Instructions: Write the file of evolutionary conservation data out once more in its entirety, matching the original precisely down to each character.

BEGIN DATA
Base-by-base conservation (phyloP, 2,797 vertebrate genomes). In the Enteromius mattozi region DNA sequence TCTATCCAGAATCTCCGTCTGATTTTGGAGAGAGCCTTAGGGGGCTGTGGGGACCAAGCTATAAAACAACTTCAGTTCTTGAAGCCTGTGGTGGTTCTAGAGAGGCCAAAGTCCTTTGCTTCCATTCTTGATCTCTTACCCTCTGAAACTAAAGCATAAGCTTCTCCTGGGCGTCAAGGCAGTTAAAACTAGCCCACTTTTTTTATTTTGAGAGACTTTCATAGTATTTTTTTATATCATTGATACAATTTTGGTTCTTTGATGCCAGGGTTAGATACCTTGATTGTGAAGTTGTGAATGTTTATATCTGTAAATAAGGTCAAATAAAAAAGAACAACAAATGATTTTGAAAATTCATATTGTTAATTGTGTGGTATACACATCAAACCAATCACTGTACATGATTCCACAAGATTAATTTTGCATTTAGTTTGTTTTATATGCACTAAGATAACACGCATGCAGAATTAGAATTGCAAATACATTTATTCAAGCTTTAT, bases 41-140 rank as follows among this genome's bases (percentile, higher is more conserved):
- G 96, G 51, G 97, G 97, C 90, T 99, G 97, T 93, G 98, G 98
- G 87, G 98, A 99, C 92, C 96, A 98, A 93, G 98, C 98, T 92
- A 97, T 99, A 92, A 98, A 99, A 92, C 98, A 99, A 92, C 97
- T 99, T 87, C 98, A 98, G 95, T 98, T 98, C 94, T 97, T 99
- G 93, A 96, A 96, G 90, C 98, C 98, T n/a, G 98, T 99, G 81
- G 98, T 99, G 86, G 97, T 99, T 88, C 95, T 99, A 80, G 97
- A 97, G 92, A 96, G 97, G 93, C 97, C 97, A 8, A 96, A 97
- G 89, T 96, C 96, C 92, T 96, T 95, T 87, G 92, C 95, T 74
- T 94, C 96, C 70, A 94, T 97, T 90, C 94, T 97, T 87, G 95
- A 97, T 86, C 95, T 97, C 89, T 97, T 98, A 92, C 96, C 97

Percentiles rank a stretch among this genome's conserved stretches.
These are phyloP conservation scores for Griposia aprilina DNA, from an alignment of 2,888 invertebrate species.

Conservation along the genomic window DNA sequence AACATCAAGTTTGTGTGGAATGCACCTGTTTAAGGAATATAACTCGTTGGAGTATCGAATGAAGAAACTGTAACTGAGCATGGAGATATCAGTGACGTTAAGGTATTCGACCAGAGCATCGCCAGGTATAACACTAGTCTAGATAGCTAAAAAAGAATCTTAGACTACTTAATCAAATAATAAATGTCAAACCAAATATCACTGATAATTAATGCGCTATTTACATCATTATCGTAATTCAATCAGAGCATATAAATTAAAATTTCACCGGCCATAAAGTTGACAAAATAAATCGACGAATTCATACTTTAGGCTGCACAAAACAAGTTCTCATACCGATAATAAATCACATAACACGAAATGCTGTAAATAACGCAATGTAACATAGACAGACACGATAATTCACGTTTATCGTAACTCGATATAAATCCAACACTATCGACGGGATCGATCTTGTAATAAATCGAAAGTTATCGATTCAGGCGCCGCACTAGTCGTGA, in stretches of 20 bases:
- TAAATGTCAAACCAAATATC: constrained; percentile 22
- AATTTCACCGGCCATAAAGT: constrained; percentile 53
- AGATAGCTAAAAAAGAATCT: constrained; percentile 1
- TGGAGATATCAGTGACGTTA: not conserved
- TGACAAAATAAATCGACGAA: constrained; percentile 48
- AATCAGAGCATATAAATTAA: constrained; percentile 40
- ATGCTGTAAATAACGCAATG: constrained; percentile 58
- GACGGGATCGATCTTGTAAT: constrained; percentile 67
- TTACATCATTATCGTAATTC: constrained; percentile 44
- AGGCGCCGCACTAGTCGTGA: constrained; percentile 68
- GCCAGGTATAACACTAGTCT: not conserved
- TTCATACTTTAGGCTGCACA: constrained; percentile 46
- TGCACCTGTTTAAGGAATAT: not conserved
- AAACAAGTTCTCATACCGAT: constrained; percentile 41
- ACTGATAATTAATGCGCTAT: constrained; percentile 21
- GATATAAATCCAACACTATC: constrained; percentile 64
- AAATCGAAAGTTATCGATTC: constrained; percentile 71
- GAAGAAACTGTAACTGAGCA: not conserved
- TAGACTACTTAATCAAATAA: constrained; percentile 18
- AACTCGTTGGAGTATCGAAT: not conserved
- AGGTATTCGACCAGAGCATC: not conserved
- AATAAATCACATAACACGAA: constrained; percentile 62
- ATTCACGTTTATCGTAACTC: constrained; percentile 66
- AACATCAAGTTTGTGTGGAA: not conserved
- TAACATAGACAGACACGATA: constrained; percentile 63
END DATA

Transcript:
Base-by-base conservation (phyloP, 2,797 vertebrate genomes). In the Enteromius mattozi region DNA sequence TCTATCCAGAATCTCCGTCTGATTTTGGAGAGAGCCTTAGGGGGCTGTGGGGACCAAGCTATAAAACAACTTCAGTTCTTGAAGCCTGTGGTGGTTCTAGAGAGGCCAAAGTCCTTTGCTTCCATTCTTGATCTCTTACCCTCTGAAACTAAAGCATAAGCTTCTCCTGGGCGTCAAGGCAGTTAAAACTAGCCCACTTTTTTTATTTTGAGAGACTTTCATAGTATTTTTTTATATCATTGATACAATTTTGGTTCTTTGATGCCAGGGTTAGATACCTTGATTGTGAAGTTGTGAATGTTTATATCTGTAAATAAGGTCAAATAAAAAAGAACAACAAATGATTTTGAAAATTCATATTGTTAATTGTGTGGTATACACATCAAACCAATCACTGTACATGATTCCACAAGATTAATTTTGCATTTAGTTTGTTTTATATGCACTAAGATAACACGCATGCAGAATTAGAATTGCAAATACATTTATTCAAGCTTTAT, bases 41-140 rank as follows among this genome's bases (percentile, higher is more conserved):
- G 96, G 51, G 97, G 97, C 90, T 99, G 97, T 93, G 98, G 98
- G 87, G 98, A 99, C 92, C 96, A 98, A 93, G 98, C 98, T 92
- A 97, T 99, A 92, A 98, A 99, A 92, C 98, A 99, A 92, C 97
- T 99, T 87, C 98, A 98, G 95, T 98, T 98, C 94, T 97, T 99
- G 93, A 96, A 96, G 90, C 98, C 98, T n/a, G 98, T 99, G 81
- G 98, T 99, G 86, G 97, T 99, T 88, C 95, T 99, A 80, G 97
- A 97, G 92, A 96, G 97, G 93, C 97, C 97, A 8, A 96, A 97
- G 89, T 96, C 96, C 92, T 96, T 95, T 87, G 92, C 95, T 74
- T 94, C 96, C 70, A 94, T 97, T 90, C 94, T 97, T 87, G 95
- A 97, T 86, C 95, T 97, C 89, T 97, T 98, A 92, C 96, C 97

Percentiles rank a stretch among this genome's conserved stretches.
These are phyloP conservation scores for Griposia aprilina DNA, from an alignment of 2,888 invertebrate species.

Conservation along the genomic window DNA sequence AACATCAAGTTTGTGTGGAATGCACCTGTTTAAGGAATATAACTCGTTGGAGTATCGAATGAAGAAACTGTAACTGAGCATGGAGATATCAGTGACGTTAAGGTATTCGACCAGAGCATCGCCAGGTATAACACTAGTCTAGATAGCTAAAAAAGAATCTTAGACTACTTAATCAAATAATAAATGTCAAACCAAATATCACTGATAATTAATGCGCTATTTACATCATTATCGTAATTCAATCAGAGCATATAAATTAAAATTTCACCGGCCATAAAGTTGACAAAATAAATCGACGAATTCATACTTTAGGCTGCACAAAACAAGTTCTCATACCGATAATAAATCACATAACACGAAATGCTGTAAATAACGCAATGTAACATAGACAGACACGATAATTCACGTTTATCGTAACTCGATATAAATCCAACACTATCGACGGGATCGATCTTGTAATAAATCGAAAGTTATCGATTCAGGCGCCGCACTAGTCGTGA, in stretches of 20 bases:
- TAAATGTCAAACCAAATATC: constrained; percentile 22
- AATTTCACCGGCCATAAAGT: constrained; percentile 53
- AGATAGCTAAAAAAGAATCT: constrained; percentile 1
- TGGAGATATCAGTGACGTTA: not conserved
- TGACAAAATAAATCGACGAA: constrained; percentile 48
- AATCAGAGCATATAAATTAA: constrained; percentile 40
- ATGCTGTAAATAACGCAATG: constrained; percentile 58
- GACGGGATCGATCTTGTAAT: constrained; percentile 67
- TTACATCATTATCGTAATTC: constrained; percentile 44
- AGGCGCCGCACTAGTCGTGA: constrained; percentile 68
- GCCAGGTATAACACTAGTCT: not conserved
- TTCATACTTTAGGCTGCACA: constrained; percentile 46
- TGCACCTGTTTAAGGAATAT: not conserved
- AAACAAGTTCTCATACCGAT: constrained; percentile 41
- ACTGATAATTAATGCGCTAT: constrained; percentile 21
- GATATAAATCCAACACTATC: constrained; percentile 64
- AAATCGAAAGTTATCGATTC: constrained; percentile 71
- GAAGAAACTGTAACTGAGCA: not conserved
- TAGACTACTTAATCAAATAA: constrained; percentile 18
- AACTCGTTGGAGTATCGAAT: not conserved
- AGGTATTCGACCAGAGCATC: not conserved
- AATAAATCACATAACACGAA: constrained; percentile 62
- ATTCACGTTTATCGTAACTC: constrained; percentile 66
- AACATCAAGTTTGTGTGGAA: not conserved
- TAACATAGACAGACACGATA: constrained; percentile 63